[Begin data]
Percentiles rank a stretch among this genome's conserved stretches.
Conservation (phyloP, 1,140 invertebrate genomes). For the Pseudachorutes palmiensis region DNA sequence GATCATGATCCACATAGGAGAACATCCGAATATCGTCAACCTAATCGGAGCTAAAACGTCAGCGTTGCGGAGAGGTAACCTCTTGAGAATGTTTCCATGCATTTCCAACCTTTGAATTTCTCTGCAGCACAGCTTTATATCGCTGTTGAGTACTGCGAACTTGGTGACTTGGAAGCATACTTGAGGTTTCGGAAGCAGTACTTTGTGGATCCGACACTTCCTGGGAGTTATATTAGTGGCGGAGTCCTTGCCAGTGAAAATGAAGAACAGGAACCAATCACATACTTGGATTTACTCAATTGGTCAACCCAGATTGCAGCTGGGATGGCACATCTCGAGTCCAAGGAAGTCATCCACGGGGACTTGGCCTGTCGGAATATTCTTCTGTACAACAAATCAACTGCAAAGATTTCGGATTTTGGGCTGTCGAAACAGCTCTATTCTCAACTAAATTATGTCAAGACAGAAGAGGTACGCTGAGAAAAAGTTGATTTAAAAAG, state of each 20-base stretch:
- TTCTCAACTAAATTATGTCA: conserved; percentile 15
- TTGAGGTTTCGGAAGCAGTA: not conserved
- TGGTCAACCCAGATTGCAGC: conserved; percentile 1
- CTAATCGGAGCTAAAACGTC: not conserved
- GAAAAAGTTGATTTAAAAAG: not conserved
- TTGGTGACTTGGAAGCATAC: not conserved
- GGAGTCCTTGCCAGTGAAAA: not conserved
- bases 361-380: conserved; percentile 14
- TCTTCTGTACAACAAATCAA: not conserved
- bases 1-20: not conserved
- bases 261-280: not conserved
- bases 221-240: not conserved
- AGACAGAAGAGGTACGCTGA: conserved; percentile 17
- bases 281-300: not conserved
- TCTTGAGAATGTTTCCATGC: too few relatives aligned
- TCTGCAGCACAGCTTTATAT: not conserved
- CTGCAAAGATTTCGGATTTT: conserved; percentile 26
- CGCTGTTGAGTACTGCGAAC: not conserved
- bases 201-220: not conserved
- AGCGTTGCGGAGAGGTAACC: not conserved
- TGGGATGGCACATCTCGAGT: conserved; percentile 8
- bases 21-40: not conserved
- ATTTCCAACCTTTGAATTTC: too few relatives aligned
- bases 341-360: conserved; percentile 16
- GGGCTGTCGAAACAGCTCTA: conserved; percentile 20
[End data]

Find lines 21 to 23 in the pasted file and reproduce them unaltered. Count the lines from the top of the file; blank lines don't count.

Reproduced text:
- bases 201-220: not conserved
- AGCGTTGCGGAGAGGTAACC: not conserved
- TGGGATGGCACATCTCGAGT: conserved; percentile 8